Indeed, if Cam stuck to his career average 59.6 completion percentage it wouldn’t have ranked in the top 32 starting QBs last season. But, his first year in New England saw his second-best completion percentage of his career, 65.8. That was better than Tom Brady’s 65.7, by the way.

Let’s go back to the ’91 blueprint. That first line, “#1 is to make good decisions”, is another line that isn’t synonymous with one of the more turnover-prone QB’s in the league. Newton couldn’t buck that trend last season, throwing INTs on 2.7-percent of his throws, the same as his career average.

Not counting his 2019 season where he only played two games, Newton never had a year throwing fewer TDs than INTs, until last year’s 10 INTs to 8 TDs.

Addressing the Wide Receiver Core

Say what you want about the lack of receiving weapons, Jakobi Meyers and Damiere Byrd got decent separation from defenders. According to Next Gen Stats, the yards of separation-per-catch for Meyers (3.4) and Byrd (3) compared to Davante Adams (3.2) and outdid guys like AJ Brown (2.4), Allen Robinson (2.3), and DeVante Parker (1.7). Also, Jakobi had a healthy 72.8-percent catch rate, good for 19th among receivers.

However, this team had a red zone problem. If not already evident by Cam’s mere eight TD throws, New England’s 4th-worst scoring offense was driven in large part by their 9th-worst red zone TD scoring percentage.

The Athletic’s Jeff Howe highlights Belichick’s attempt to right this wrong in particular, and not just with his TE signings. Newcomer Kendrick Bourne has 11 career receiving touchdowns, ten of them from inside the 20, as a “lightning-footed, possession-style receiver who should take advantage of defenses that place their priorities elsewhere.”

Fellow newcomer Nelson Agholor is no stranger to red zone scoring either, with thirteen scores from there since 2017. He also brings an element of versatility, with eight of his 26 career TDs going for over 40 yards, and as SBNation’s Bernd Buchmasser highlights, “among the NFL’s 107 players who caught more than 40 passes in 2020, no one had a higher yards-per-catch average than Agholor’s 18.7.”

So… Will it be Cam Under Center?

When the Patriots re-signed Newton, they left the door open for someone else to possibly take the starting job, as Tennenbaum recently stated.

If Cam gets beat out by a rookie, consider the following. I think it’s safe to assume that NFL players and coaches have such a better grasp of the game than we the common folk do that when we get their perspective, we should probably yield to it.

For example, take this article, which debated who would be a better fit for the Jacksonville Jaguars, Hunter Henry or Jonnu Smith (before they signed, obviously). It has amusing one-liners, like “they’ll only sign one though.”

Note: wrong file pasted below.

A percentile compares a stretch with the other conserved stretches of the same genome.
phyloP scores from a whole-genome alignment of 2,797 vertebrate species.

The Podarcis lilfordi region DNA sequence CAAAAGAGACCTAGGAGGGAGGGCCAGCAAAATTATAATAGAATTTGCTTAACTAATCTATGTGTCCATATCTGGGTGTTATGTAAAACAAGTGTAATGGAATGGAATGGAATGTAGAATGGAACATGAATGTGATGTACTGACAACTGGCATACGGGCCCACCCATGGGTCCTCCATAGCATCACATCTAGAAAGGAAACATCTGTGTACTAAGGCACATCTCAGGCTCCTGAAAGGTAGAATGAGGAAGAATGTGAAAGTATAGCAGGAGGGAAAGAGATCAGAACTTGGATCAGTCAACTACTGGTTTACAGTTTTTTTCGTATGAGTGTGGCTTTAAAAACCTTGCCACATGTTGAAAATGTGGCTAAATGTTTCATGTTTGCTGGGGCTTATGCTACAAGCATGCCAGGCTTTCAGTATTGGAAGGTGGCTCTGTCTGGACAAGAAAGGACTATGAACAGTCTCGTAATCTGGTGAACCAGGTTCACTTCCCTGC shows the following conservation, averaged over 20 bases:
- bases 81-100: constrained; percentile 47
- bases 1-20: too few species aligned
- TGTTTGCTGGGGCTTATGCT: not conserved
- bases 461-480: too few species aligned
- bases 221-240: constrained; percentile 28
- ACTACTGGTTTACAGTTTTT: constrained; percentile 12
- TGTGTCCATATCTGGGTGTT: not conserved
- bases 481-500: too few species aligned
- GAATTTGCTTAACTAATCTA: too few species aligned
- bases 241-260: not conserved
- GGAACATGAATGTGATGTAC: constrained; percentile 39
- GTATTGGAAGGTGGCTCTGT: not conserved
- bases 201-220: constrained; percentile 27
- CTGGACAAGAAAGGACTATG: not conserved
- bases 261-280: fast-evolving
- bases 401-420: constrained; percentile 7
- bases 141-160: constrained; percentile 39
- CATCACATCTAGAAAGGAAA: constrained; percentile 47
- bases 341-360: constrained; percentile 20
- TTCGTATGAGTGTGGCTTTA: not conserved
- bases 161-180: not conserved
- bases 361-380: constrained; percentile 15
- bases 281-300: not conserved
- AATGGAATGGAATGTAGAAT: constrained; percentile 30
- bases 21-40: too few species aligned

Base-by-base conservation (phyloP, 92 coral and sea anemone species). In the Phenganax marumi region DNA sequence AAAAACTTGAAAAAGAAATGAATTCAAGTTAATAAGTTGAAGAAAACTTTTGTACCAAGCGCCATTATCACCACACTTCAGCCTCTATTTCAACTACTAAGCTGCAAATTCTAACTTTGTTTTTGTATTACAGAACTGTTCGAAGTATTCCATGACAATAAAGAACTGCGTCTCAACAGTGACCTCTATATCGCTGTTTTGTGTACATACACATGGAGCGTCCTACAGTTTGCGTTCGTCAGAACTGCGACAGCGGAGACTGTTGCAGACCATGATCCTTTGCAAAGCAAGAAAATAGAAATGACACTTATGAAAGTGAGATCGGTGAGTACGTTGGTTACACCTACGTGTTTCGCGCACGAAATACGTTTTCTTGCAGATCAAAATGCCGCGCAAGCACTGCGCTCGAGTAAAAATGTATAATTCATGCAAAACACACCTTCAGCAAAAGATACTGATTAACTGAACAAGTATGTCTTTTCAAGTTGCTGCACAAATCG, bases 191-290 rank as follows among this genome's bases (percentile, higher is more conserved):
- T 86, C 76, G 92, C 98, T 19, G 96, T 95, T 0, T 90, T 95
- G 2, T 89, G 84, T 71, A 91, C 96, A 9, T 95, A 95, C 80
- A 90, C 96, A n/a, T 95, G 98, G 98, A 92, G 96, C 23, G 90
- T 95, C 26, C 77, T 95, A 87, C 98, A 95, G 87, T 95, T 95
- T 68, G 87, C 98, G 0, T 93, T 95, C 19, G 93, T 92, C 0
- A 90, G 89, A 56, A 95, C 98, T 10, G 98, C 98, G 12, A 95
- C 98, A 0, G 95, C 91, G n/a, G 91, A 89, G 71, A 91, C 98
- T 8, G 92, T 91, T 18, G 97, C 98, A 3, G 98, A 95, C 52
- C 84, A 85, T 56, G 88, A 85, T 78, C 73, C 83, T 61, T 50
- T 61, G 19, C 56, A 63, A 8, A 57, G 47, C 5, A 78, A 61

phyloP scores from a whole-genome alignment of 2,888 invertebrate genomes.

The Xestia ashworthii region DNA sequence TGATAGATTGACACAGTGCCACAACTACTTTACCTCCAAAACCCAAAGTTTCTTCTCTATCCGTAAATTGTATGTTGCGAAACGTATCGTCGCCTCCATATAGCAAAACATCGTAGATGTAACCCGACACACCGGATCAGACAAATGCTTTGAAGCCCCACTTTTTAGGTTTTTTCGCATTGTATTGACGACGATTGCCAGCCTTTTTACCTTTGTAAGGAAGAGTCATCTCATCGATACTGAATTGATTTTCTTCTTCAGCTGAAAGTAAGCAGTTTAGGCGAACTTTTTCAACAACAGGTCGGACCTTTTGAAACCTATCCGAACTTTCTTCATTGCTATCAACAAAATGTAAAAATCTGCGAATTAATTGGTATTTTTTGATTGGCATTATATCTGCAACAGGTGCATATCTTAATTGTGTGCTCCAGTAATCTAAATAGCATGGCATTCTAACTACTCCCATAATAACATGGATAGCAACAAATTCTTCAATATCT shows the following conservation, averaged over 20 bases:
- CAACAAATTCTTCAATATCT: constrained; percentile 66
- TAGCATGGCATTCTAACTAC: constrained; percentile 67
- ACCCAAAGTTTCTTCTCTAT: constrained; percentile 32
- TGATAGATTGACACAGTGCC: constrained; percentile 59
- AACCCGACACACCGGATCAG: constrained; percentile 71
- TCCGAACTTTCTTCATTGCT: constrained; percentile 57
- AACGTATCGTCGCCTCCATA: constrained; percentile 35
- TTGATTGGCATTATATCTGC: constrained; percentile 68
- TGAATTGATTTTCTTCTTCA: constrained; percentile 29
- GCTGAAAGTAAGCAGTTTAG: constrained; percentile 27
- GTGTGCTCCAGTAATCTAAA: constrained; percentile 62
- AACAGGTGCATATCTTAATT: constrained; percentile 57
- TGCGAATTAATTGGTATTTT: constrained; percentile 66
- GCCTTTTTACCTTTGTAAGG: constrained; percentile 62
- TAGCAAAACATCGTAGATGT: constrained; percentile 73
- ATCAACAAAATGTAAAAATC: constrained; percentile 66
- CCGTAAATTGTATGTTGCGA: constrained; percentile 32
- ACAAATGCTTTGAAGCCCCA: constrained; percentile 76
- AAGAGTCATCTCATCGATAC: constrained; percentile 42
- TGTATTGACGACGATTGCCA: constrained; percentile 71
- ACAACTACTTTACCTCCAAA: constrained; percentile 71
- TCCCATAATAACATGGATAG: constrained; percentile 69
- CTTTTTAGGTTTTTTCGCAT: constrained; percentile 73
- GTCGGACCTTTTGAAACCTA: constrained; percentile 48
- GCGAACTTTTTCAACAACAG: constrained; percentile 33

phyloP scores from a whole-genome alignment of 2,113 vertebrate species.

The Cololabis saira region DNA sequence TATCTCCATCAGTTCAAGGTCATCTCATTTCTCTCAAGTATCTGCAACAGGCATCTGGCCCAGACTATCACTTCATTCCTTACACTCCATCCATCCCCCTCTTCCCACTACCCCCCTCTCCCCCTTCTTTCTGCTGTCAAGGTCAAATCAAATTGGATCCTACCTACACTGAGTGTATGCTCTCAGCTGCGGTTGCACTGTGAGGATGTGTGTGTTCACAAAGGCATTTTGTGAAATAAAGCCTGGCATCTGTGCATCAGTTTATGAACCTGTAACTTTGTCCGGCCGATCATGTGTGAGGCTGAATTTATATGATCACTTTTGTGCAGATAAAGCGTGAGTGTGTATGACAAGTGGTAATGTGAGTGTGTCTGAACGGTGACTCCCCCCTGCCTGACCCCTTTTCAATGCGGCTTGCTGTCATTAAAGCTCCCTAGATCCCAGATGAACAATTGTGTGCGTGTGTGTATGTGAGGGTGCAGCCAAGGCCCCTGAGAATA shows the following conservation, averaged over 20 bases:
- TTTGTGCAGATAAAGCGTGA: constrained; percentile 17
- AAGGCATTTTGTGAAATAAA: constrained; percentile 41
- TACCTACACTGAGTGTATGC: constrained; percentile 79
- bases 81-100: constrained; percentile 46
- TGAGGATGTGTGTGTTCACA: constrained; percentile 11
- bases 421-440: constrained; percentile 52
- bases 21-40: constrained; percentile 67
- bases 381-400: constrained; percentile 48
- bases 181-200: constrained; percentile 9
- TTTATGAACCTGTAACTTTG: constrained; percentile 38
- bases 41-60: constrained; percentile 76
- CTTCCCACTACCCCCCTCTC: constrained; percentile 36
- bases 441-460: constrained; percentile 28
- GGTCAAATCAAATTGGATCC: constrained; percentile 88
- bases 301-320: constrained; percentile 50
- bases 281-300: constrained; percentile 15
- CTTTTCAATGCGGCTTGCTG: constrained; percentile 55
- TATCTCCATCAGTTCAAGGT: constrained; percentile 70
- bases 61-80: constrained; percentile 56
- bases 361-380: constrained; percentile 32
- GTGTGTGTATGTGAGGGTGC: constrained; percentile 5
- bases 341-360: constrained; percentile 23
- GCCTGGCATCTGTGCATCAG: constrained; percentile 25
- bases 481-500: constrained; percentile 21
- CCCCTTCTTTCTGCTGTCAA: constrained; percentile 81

Particularly… intriguing… is Henry’s comments about where he’d prefer to sign next:

“Playing with a good quarterback always makes things better,” Henry said. “You gotta look at both. You gotta look at some of the financial stuff, but not dive too deep into it that you go chasing it because I also want to play with a good quarterback.”

It seems pretty clear that Hunter’s decision to sign with New England was about more than money and you won’t convince me that it’s about whatever quarterback he might think the Patriots draft.

No insight about what people who should have better judgment than us about Cam Newton is more valuable than, who else, Belichick’s. His biggest quarterback decisions have been nothing short of news-worthy. And how did they turn out? Well, he was clearly right to bench 100 million dollar man Drew Bledsoe for Tom Brady. And when he cut Browns’ hero Bernie Kosar in mid-season ’93, guess what? Bernie, ultimately, said he was right.

Belichick cut Kosar to roll with a thing called Todd Philcox, with 12 career NFL passes and a guy this Browns fan didn’t even know about until I read it like five minutes ago. If Newton’s skills are truly diminishing, would Bill even bother bringing him back?

Belichick took his own advice from ’91 and was “aggressive on all fronts.” Now, Cam will get to shoot his shot at least, and I for one am very, very…well, you know.

The Wolf intriguingly has Cam as his QB20 (+3 vs ECR) in the 2021 Fantasy Football Rankings And Big Board. That’s behind names like Ryan Fitzpatrick, Ben Roethlisberger, and Carson Wentz. Does Cam click with Bill in year two? And if so, where do you think he ranks among the 2021 fantasy quarterbacks?

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  • Driven by profit, has the lobes for business. Prioritizes anchors as part of a diversified portfolio. Seeks to be the first hue-mon to become the Grand Nagus. On Twitter @ChaseM_G